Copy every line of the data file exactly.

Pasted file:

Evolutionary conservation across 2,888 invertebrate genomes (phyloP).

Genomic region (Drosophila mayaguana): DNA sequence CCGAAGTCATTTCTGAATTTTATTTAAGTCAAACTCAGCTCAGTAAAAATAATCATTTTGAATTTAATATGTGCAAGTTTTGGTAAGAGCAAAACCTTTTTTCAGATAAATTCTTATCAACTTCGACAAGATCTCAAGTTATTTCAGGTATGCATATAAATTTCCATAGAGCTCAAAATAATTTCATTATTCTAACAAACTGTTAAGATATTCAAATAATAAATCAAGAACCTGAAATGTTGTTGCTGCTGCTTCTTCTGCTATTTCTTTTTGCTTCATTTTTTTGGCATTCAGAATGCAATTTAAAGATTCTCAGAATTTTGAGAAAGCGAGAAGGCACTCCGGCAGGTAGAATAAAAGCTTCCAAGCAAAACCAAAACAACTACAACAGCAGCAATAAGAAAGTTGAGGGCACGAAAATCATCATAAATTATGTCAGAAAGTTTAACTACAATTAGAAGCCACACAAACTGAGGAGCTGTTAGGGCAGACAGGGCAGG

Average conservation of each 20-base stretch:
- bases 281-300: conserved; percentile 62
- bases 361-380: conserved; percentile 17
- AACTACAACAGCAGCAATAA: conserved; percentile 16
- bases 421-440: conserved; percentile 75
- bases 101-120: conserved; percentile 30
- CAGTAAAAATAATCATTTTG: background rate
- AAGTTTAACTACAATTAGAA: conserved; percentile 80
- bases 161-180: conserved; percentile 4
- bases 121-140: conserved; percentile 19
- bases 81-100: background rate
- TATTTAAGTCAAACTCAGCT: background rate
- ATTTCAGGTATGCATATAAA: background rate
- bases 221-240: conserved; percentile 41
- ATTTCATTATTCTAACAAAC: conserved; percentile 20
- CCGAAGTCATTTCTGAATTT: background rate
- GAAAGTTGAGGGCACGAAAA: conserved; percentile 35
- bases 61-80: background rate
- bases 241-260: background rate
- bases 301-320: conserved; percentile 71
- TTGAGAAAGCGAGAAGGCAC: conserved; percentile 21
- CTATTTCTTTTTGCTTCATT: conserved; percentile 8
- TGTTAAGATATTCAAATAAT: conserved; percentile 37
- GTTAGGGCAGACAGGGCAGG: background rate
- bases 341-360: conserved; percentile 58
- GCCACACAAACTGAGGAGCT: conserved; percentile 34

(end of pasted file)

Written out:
Evolutionary conservation across 2,888 invertebrate genomes (phyloP).

Genomic region (Drosophila mayaguana): DNA sequence CCGAAGTCATTTCTGAATTTTATTTAAGTCAAACTCAGCTCAGTAAAAATAATCATTTTGAATTTAATATGTGCAAGTTTTGGTAAGAGCAAAACCTTTTTTCAGATAAATTCTTATCAACTTCGACAAGATCTCAAGTTATTTCAGGTATGCATATAAATTTCCATAGAGCTCAAAATAATTTCATTATTCTAACAAACTGTTAAGATATTCAAATAATAAATCAAGAACCTGAAATGTTGTTGCTGCTGCTTCTTCTGCTATTTCTTTTTGCTTCATTTTTTTGGCATTCAGAATGCAATTTAAAGATTCTCAGAATTTTGAGAAAGCGAGAAGGCACTCCGGCAGGTAGAATAAAAGCTTCCAAGCAAAACCAAAACAACTACAACAGCAGCAATAAGAAAGTTGAGGGCACGAAAATCATCATAAATTATGTCAGAAAGTTTAACTACAATTAGAAGCCACACAAACTGAGGAGCTGTTAGGGCAGACAGGGCAGG

Average conservation of each 20-base stretch:
- bases 281-300: conserved; percentile 62
- bases 361-380: conserved; percentile 17
- AACTACAACAGCAGCAATAA: conserved; percentile 16
- bases 421-440: conserved; percentile 75
- bases 101-120: conserved; percentile 30
- CAGTAAAAATAATCATTTTG: background rate
- AAGTTTAACTACAATTAGAA: conserved; percentile 80
- bases 161-180: conserved; percentile 4
- bases 121-140: conserved; percentile 19
- bases 81-100: background rate
- TATTTAAGTCAAACTCAGCT: background rate
- ATTTCAGGTATGCATATAAA: background rate
- bases 221-240: conserved; percentile 41
- ATTTCATTATTCTAACAAAC: conserved; percentile 20
- CCGAAGTCATTTCTGAATTT: background rate
- GAAAGTTGAGGGCACGAAAA: conserved; percentile 35
- bases 61-80: background rate
- bases 241-260: background rate
- bases 301-320: conserved; percentile 71
- TTGAGAAAGCGAGAAGGCAC: conserved; percentile 21
- CTATTTCTTTTTGCTTCATT: conserved; percentile 8
- TGTTAAGATATTCAAATAAT: conserved; percentile 37
- GTTAGGGCAGACAGGGCAGG: background rate
- bases 341-360: conserved; percentile 58
- GCCACACAAACTGAGGAGCT: conserved; percentile 34